In Fig. 8 the ring R is loosely fitted upon the nut collar 0. It may be sufiiciently oversize to be potentially free of contact therewith at all points. Because of the clearance thus provided the ring may be distorted, as required, to spread apart its opposed lugs l for relaxation of pressure upon an associated bolt. In this construction the contour of the ring may be round or elliptical. In Fig. 9 the collar 0 is oppositely flattened at L1 and the ring is elliptical with two lugs 1 formed in line with its short axis. Opposed pressures upon the ring R in the direction of its long axis will produce a spreading movement of the lugs with consequent relaxation of frictional pressure upon the bolt. Ii more than two lugs are desired to enhance the area and points of engagement between the spring ring and the bolt, then the arrangement of Fig. 10 is suggested. Here the lugs l are not oppositely disposed, but nevertheless are movable toward and from the bolt, respectively, in response to resilience of the spring ring R and (2) pressure applied externally to the ring at points remote from the lugs to effect a distortion of the ring which will produce a relaxation of its pressure engagement with the bolt.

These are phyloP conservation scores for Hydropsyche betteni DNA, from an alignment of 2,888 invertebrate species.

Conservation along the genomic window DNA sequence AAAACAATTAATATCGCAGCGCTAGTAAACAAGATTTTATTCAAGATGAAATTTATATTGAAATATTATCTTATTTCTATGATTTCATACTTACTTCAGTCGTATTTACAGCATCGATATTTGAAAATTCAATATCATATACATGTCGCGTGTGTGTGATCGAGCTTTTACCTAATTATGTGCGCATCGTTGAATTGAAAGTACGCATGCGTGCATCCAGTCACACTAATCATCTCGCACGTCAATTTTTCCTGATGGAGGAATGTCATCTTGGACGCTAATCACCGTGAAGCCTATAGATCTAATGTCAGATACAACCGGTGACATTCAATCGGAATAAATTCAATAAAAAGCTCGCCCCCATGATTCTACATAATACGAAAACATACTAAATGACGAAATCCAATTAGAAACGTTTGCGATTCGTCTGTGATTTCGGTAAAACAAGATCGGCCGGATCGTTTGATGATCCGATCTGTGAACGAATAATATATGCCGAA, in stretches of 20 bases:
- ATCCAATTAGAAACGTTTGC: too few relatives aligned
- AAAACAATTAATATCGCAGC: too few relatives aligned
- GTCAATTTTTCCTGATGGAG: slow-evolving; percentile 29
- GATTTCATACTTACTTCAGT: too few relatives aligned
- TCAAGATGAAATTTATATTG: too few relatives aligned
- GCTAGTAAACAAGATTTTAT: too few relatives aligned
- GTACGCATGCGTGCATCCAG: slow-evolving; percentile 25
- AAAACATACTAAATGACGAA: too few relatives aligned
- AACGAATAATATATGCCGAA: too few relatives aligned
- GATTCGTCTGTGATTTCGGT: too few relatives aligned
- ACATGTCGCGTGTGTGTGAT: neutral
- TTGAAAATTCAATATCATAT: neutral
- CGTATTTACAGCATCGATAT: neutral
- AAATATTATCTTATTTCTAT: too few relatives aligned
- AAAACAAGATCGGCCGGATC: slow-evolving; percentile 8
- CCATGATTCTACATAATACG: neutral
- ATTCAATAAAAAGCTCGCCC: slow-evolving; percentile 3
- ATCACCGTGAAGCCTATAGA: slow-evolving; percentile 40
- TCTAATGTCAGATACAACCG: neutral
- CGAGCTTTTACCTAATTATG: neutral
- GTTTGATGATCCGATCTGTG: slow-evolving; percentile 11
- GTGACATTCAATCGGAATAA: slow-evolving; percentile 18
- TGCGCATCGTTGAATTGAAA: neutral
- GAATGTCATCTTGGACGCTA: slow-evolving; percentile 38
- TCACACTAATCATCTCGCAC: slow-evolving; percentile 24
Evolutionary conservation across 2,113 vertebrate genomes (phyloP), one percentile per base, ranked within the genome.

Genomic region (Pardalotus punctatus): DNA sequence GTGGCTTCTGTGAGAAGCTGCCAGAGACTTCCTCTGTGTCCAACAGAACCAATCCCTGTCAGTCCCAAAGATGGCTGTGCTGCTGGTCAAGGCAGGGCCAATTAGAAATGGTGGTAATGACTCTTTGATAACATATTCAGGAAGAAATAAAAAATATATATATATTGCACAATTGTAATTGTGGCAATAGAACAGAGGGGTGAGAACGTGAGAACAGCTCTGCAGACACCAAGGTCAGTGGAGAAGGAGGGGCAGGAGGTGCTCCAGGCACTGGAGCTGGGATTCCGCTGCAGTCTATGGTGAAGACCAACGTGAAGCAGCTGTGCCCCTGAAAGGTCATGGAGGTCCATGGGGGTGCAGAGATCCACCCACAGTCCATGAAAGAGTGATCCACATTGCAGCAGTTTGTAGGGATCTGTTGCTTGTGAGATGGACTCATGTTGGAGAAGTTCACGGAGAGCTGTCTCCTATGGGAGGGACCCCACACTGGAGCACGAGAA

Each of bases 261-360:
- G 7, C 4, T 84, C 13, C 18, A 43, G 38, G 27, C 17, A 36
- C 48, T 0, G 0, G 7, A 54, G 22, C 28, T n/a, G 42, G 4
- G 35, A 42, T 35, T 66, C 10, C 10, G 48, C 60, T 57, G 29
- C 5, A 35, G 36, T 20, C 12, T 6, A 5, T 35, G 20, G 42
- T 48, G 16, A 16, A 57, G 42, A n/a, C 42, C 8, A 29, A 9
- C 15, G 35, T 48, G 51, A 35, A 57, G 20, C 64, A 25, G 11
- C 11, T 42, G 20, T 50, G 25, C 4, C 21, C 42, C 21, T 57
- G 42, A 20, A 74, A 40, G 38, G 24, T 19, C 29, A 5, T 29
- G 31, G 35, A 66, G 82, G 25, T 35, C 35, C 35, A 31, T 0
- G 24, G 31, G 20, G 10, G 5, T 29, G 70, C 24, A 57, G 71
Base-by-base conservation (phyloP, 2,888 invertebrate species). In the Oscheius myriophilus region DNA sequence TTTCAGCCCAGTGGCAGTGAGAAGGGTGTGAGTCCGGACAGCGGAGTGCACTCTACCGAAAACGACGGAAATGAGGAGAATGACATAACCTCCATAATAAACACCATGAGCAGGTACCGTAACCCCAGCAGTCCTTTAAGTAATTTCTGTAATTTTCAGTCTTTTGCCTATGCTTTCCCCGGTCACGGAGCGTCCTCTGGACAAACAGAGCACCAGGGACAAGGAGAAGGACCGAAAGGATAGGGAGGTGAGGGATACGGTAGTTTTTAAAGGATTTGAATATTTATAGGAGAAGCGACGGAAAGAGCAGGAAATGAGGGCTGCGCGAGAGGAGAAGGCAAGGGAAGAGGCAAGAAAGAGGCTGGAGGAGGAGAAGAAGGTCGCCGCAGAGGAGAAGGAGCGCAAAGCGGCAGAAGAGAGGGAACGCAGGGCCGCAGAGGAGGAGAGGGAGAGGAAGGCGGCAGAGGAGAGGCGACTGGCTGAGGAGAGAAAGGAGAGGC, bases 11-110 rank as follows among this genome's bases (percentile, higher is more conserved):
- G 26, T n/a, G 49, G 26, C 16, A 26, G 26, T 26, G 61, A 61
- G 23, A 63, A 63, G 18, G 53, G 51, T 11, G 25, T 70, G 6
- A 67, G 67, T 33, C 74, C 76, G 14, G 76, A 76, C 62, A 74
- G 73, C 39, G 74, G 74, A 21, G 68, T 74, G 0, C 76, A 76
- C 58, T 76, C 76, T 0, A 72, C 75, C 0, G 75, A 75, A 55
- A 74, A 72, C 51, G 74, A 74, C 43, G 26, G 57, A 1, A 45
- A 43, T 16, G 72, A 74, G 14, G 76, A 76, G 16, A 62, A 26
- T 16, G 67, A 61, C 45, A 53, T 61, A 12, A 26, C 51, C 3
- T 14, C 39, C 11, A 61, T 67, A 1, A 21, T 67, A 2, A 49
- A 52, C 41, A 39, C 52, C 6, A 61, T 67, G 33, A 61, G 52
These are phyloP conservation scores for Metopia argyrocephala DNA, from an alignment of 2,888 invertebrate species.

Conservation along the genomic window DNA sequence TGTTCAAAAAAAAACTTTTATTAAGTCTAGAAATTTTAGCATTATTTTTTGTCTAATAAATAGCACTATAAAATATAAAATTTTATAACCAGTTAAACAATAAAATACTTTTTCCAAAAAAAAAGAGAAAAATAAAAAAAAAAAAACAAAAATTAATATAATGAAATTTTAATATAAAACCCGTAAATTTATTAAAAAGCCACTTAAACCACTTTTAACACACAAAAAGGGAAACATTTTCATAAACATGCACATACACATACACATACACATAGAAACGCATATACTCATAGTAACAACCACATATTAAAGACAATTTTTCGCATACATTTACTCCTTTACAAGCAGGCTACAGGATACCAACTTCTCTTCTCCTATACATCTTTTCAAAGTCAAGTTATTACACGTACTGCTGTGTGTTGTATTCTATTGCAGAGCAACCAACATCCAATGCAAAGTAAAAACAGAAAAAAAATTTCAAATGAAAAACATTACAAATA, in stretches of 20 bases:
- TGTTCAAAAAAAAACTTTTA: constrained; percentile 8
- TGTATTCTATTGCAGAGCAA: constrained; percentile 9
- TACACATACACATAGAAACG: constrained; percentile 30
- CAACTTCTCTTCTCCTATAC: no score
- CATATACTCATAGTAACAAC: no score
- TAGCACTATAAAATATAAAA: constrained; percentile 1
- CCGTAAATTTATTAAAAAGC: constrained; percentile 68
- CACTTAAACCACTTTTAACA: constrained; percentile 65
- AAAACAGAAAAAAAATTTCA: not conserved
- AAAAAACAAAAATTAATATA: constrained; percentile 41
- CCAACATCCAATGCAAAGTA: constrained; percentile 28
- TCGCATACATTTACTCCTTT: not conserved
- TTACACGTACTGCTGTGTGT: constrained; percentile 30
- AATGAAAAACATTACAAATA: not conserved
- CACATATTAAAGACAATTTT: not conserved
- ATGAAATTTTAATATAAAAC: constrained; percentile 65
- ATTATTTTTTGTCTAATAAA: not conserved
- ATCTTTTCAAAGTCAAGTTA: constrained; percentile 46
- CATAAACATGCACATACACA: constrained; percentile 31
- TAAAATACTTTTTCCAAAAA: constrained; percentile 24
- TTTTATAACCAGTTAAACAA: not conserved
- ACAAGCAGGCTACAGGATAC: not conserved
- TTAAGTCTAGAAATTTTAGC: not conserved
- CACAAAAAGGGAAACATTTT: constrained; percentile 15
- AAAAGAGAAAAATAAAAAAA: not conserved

In all the constructions thus far described the spring ring R is applied to a nut N which is formed more or less specially for its reception. It is not necessary, however, that this be always the case, since the lock nut of my invention may be used with full effectiveness with a nut of standard form-for example, a castellated nut N as shown in Fig. 11. Here the ring R. is fitted around thenut collar 0, loosely or otherwise, with its lugs disposed within two of the opposite slots 8. Assembly of the ring with the nut need not take place until after the nut has been started in its rotative movement upon the associated bolt. The inner faces of the spring lugs I may, if desired, be formed with appropriate ribs 1' to coact with and track in the bolt threads so that the spring ring R is automatically advanced along the bolt as the nut itself is rotated thereupon. It is unimportant whether the ring be positioned upon the nut adjacent the shoulder at the base of its collar, since the purpose of the ring is to prevent its reverse rotation thereupon.